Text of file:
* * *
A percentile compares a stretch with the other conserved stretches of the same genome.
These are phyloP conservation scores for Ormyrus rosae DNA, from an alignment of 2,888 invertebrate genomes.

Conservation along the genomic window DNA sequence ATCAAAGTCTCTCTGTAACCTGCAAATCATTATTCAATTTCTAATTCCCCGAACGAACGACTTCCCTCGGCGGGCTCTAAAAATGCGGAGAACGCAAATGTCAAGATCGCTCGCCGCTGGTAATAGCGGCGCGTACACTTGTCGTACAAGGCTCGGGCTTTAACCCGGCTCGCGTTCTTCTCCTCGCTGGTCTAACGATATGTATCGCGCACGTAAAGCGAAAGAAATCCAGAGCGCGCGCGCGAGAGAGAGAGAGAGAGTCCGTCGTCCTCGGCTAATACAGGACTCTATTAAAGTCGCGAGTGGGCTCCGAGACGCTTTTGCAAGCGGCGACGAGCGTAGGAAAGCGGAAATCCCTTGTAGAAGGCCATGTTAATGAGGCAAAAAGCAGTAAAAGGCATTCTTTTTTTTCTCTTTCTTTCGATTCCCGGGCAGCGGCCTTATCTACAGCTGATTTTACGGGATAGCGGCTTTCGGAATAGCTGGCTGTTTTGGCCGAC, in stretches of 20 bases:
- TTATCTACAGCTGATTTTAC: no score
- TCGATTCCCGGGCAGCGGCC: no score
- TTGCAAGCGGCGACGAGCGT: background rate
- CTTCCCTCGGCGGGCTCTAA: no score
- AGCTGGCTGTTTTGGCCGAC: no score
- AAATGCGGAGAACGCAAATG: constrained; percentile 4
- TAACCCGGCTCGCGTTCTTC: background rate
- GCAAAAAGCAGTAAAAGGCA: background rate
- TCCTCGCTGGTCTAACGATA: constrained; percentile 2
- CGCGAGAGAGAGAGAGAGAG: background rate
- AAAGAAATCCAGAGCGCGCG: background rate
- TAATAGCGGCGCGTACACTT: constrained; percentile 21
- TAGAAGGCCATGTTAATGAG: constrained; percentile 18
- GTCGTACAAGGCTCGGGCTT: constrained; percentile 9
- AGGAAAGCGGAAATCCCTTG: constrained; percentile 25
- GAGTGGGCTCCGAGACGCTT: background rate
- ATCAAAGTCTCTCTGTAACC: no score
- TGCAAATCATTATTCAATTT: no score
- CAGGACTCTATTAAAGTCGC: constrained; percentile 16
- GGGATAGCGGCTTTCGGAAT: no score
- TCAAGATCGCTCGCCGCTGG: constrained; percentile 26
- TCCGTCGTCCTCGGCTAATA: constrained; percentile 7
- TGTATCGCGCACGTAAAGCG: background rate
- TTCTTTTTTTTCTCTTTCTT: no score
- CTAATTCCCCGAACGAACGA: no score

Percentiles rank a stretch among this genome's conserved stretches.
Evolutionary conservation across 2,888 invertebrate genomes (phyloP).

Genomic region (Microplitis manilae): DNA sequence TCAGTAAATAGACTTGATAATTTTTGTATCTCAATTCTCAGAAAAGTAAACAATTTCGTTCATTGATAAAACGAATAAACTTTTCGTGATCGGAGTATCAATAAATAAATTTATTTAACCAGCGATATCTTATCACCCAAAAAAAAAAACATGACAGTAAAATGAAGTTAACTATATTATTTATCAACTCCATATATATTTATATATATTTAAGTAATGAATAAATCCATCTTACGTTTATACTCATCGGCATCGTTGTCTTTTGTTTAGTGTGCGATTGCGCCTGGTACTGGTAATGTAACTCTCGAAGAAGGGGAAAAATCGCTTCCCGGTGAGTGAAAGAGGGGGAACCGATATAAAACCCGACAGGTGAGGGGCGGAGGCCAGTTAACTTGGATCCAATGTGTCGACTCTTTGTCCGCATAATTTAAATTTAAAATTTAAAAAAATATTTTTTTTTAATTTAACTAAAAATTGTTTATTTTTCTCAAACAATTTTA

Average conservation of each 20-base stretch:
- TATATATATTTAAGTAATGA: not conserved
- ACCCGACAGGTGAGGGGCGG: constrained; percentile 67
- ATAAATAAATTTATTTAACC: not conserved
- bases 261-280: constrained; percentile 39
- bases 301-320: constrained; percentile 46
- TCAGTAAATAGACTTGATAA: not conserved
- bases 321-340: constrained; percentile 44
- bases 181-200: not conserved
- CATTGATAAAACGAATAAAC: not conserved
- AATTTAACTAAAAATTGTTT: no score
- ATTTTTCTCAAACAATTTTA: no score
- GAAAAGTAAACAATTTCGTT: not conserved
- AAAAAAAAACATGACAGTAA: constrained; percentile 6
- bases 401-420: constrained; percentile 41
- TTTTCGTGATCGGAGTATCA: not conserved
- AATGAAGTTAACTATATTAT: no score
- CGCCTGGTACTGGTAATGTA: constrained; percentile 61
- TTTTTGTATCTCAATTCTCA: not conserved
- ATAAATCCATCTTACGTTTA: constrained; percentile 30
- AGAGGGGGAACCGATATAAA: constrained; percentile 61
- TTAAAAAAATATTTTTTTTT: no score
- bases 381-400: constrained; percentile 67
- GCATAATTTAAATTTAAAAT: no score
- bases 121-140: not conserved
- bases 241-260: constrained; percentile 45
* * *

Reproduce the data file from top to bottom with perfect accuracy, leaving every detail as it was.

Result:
A percentile compares a stretch with the other conserved stretches of the same genome.
These are phyloP conservation scores for Ormyrus rosae DNA, from an alignment of 2,888 invertebrate genomes.

Conservation along the genomic window DNA sequence ATCAAAGTCTCTCTGTAACCTGCAAATCATTATTCAATTTCTAATTCCCCGAACGAACGACTTCCCTCGGCGGGCTCTAAAAATGCGGAGAACGCAAATGTCAAGATCGCTCGCCGCTGGTAATAGCGGCGCGTACACTTGTCGTACAAGGCTCGGGCTTTAACCCGGCTCGCGTTCTTCTCCTCGCTGGTCTAACGATATGTATCGCGCACGTAAAGCGAAAGAAATCCAGAGCGCGCGCGCGAGAGAGAGAGAGAGAGTCCGTCGTCCTCGGCTAATACAGGACTCTATTAAAGTCGCGAGTGGGCTCCGAGACGCTTTTGCAAGCGGCGACGAGCGTAGGAAAGCGGAAATCCCTTGTAGAAGGCCATGTTAATGAGGCAAAAAGCAGTAAAAGGCATTCTTTTTTTTCTCTTTCTTTCGATTCCCGGGCAGCGGCCTTATCTACAGCTGATTTTACGGGATAGCGGCTTTCGGAATAGCTGGCTGTTTTGGCCGAC, in stretches of 20 bases:
- TTATCTACAGCTGATTTTAC: no score
- TCGATTCCCGGGCAGCGGCC: no score
- TTGCAAGCGGCGACGAGCGT: background rate
- CTTCCCTCGGCGGGCTCTAA: no score
- AGCTGGCTGTTTTGGCCGAC: no score
- AAATGCGGAGAACGCAAATG: constrained; percentile 4
- TAACCCGGCTCGCGTTCTTC: background rate
- GCAAAAAGCAGTAAAAGGCA: background rate
- TCCTCGCTGGTCTAACGATA: constrained; percentile 2
- CGCGAGAGAGAGAGAGAGAG: background rate
- AAAGAAATCCAGAGCGCGCG: background rate
- TAATAGCGGCGCGTACACTT: constrained; percentile 21
- TAGAAGGCCATGTTAATGAG: constrained; percentile 18
- GTCGTACAAGGCTCGGGCTT: constrained; percentile 9
- AGGAAAGCGGAAATCCCTTG: constrained; percentile 25
- GAGTGGGCTCCGAGACGCTT: background rate
- ATCAAAGTCTCTCTGTAACC: no score
- TGCAAATCATTATTCAATTT: no score
- CAGGACTCTATTAAAGTCGC: constrained; percentile 16
- GGGATAGCGGCTTTCGGAAT: no score
- TCAAGATCGCTCGCCGCTGG: constrained; percentile 26
- TCCGTCGTCCTCGGCTAATA: constrained; percentile 7
- TGTATCGCGCACGTAAAGCG: background rate
- TTCTTTTTTTTCTCTTTCTT: no score
- CTAATTCCCCGAACGAACGA: no score

Percentiles rank a stretch among this genome's conserved stretches.
Evolutionary conservation across 2,888 invertebrate genomes (phyloP).

Genomic region (Microplitis manilae): DNA sequence TCAGTAAATAGACTTGATAATTTTTGTATCTCAATTCTCAGAAAAGTAAACAATTTCGTTCATTGATAAAACGAATAAACTTTTCGTGATCGGAGTATCAATAAATAAATTTATTTAACCAGCGATATCTTATCACCCAAAAAAAAAAACATGACAGTAAAATGAAGTTAACTATATTATTTATCAACTCCATATATATTTATATATATTTAAGTAATGAATAAATCCATCTTACGTTTATACTCATCGGCATCGTTGTCTTTTGTTTAGTGTGCGATTGCGCCTGGTACTGGTAATGTAACTCTCGAAGAAGGGGAAAAATCGCTTCCCGGTGAGTGAAAGAGGGGGAACCGATATAAAACCCGACAGGTGAGGGGCGGAGGCCAGTTAACTTGGATCCAATGTGTCGACTCTTTGTCCGCATAATTTAAATTTAAAATTTAAAAAAATATTTTTTTTTAATTTAACTAAAAATTGTTTATTTTTCTCAAACAATTTTA

Average conservation of each 20-base stretch:
- TATATATATTTAAGTAATGA: not conserved
- ACCCGACAGGTGAGGGGCGG: constrained; percentile 67
- ATAAATAAATTTATTTAACC: not conserved
- bases 261-280: constrained; percentile 39
- bases 301-320: constrained; percentile 46
- TCAGTAAATAGACTTGATAA: not conserved
- bases 321-340: constrained; percentile 44
- bases 181-200: not conserved
- CATTGATAAAACGAATAAAC: not conserved
- AATTTAACTAAAAATTGTTT: no score
- ATTTTTCTCAAACAATTTTA: no score
- GAAAAGTAAACAATTTCGTT: not conserved
- AAAAAAAAACATGACAGTAA: constrained; percentile 6
- bases 401-420: constrained; percentile 41
- TTTTCGTGATCGGAGTATCA: not conserved
- AATGAAGTTAACTATATTAT: no score
- CGCCTGGTACTGGTAATGTA: constrained; percentile 61
- TTTTTGTATCTCAATTCTCA: not conserved
- ATAAATCCATCTTACGTTTA: constrained; percentile 30
- AGAGGGGGAACCGATATAAA: constrained; percentile 61
- TTAAAAAAATATTTTTTTTT: no score
- bases 381-400: constrained; percentile 67
- GCATAATTTAAATTTAAAAT: no score
- bases 121-140: not conserved
- bases 241-260: constrained; percentile 45